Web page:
A Latino activist called President Barack Obama the "deporter in chief," denouncing the administration's deportation of nearly 2 million immigrants, the Associated Press reports.
Janet Murguia, who heads the National Council of La Raza, didn't just direct her anger over the deportations at the president. She also voiced her displeasure with House Republicans for stalling on immigration legislation, as a comprehensive bill has languished more than eight months after the Senate passed it.
"For us, this president has been the deporter in chief," Murguia said at an awards dinner Tuesday night. "Any day now, this administration will reach the 2 million mark for deportations. It is a staggering number that far outstrips any of his predecessors and leaves behind it a wake of devastation for families across America."
According to AP, since Obama took office the Immigration and Customs Enforcement has removed nearly 2 million immigrants in an aggressive enforcement of current law.
Advocacy groups have blasted the president for deporting too many people under his presidency. Yet, Republicans argue that Obama has been too lenient in handling the estimated 11 million immigrants living in the country illegally. Murguia believes that the president has the authority to stop tearing families apart, AP reports.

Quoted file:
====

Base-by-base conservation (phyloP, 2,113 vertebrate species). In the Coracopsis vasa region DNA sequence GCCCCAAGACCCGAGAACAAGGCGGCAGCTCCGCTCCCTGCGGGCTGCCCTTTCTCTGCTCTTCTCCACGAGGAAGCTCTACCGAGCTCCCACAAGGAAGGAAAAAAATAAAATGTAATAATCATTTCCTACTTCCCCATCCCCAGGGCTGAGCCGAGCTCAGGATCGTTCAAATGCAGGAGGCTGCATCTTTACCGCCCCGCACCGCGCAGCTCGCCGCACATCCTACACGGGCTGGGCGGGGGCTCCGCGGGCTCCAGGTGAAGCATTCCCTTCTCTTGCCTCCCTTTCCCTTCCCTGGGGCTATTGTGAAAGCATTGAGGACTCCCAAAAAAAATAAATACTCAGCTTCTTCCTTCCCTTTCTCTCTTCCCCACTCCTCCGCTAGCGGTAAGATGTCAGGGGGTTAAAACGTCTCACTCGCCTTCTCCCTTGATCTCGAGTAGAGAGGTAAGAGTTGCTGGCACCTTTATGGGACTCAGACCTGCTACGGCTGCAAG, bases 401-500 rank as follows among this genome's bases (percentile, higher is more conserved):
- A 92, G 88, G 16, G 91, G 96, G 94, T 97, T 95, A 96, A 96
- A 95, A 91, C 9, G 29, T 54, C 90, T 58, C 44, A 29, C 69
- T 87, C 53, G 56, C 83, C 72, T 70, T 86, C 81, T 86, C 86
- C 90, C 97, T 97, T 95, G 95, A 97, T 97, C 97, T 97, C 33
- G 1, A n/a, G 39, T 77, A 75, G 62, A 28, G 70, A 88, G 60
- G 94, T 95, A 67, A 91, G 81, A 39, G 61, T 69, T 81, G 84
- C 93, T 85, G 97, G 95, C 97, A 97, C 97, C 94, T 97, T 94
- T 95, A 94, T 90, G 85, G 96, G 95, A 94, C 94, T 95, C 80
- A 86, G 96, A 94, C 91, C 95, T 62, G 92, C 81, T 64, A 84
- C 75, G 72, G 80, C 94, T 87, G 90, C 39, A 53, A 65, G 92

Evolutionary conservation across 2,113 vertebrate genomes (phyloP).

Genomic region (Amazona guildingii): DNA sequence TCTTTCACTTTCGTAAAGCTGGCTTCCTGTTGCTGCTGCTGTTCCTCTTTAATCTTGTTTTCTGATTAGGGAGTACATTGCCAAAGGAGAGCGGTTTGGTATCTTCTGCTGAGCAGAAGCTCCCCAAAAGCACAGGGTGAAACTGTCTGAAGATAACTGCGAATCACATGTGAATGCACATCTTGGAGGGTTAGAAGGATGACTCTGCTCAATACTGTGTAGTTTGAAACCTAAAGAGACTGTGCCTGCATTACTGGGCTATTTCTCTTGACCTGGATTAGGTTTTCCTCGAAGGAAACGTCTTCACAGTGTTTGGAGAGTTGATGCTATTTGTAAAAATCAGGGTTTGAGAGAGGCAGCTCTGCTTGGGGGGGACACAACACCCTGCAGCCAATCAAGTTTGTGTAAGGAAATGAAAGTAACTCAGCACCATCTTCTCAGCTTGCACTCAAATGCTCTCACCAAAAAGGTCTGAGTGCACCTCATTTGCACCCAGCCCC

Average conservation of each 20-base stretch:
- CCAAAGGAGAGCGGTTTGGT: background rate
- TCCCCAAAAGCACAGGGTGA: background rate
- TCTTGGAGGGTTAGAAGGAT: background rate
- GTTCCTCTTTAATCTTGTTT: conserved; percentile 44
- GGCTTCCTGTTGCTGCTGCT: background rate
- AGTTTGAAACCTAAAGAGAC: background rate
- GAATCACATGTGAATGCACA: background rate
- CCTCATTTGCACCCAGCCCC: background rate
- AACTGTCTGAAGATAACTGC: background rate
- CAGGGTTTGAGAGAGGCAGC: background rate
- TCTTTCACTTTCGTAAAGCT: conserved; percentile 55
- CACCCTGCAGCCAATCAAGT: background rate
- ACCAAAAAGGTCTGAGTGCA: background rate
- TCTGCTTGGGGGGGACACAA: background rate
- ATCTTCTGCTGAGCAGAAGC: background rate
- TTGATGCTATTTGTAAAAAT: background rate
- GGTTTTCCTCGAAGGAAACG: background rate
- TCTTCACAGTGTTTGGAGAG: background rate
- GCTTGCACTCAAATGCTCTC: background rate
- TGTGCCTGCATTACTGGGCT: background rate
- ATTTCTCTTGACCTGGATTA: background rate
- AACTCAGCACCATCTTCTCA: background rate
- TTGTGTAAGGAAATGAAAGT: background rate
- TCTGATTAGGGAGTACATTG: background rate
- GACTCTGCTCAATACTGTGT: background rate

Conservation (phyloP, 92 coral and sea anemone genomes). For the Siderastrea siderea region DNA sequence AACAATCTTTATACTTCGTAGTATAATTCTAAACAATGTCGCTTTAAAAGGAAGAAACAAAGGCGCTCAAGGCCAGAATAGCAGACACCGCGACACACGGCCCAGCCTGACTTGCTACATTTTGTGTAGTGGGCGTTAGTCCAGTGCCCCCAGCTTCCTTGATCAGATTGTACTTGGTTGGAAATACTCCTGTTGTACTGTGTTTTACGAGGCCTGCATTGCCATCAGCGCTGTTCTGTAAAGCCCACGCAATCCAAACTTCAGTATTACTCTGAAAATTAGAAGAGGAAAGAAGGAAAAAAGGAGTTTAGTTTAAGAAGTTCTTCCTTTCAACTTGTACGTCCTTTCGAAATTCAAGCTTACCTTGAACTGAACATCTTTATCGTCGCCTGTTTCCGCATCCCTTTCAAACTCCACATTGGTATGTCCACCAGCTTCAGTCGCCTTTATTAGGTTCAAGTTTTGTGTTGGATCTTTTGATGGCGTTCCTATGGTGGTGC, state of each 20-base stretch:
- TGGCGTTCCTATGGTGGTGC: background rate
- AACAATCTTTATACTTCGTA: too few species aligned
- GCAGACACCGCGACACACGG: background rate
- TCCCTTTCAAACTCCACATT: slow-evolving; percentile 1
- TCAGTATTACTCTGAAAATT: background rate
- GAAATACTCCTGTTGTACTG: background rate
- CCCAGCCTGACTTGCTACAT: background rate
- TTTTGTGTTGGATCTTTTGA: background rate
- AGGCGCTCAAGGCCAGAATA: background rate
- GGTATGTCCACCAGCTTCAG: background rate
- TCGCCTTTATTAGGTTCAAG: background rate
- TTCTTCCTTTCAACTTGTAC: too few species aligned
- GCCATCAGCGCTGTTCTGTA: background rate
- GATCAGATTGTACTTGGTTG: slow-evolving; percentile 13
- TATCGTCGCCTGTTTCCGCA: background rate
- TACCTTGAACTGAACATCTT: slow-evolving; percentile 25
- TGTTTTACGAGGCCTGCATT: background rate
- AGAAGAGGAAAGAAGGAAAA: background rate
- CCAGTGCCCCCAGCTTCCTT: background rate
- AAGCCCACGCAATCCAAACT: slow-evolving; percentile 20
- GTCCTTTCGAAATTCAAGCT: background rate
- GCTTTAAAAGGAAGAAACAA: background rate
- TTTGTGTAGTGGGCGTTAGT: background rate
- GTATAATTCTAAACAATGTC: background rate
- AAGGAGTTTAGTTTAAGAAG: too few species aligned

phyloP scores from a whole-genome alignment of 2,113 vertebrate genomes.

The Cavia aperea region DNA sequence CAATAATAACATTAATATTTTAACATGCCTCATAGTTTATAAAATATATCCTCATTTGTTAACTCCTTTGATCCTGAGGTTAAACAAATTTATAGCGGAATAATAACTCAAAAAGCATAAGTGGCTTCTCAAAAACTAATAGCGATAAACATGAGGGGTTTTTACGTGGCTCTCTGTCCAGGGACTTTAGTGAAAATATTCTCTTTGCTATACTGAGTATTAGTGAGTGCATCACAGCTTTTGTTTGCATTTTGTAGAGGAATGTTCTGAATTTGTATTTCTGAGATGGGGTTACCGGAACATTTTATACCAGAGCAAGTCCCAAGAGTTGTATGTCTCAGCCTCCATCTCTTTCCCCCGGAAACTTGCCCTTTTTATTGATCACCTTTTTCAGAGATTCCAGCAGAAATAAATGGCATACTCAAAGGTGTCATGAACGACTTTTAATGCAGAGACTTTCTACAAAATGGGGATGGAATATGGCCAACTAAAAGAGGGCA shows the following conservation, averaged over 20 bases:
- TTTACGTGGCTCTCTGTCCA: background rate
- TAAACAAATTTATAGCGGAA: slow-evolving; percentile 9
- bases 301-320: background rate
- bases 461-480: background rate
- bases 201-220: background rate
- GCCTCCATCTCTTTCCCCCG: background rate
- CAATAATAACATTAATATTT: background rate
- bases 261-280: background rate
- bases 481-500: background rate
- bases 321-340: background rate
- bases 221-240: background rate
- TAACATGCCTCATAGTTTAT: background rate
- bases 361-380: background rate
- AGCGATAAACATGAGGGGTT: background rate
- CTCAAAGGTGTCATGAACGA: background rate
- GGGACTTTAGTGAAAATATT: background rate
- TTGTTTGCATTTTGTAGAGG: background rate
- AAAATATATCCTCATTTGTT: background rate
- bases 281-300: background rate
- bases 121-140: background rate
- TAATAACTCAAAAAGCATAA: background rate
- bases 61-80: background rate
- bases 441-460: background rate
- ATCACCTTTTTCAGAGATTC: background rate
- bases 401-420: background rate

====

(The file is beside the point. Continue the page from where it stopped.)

"[W]e continue waiting for the House of Representatives to wake up and move on immigration reform legislation," Democratic Sen. Bob Menendez said. Menendez, who spoke at the awards dinner where he was honored for his work, wants Obama to halt deportations for relatives of U.S. citizens, young people who were brought to the country illegally by family members and legal residents, AP reports.
"I urge the president to take action today and halt needless deportations that are splitting apart our families and communities," the New Jersey senator said. "The current deportation apparatus is an outrage and it's a tragedy."
Murguia echoed the senator's statements while urging House GOP to act on immigration.
"You have had more than enough time to come up with legislation to move reform forward. It is time to stop the political gamesmanship," she said.
Read more at the Associated Press.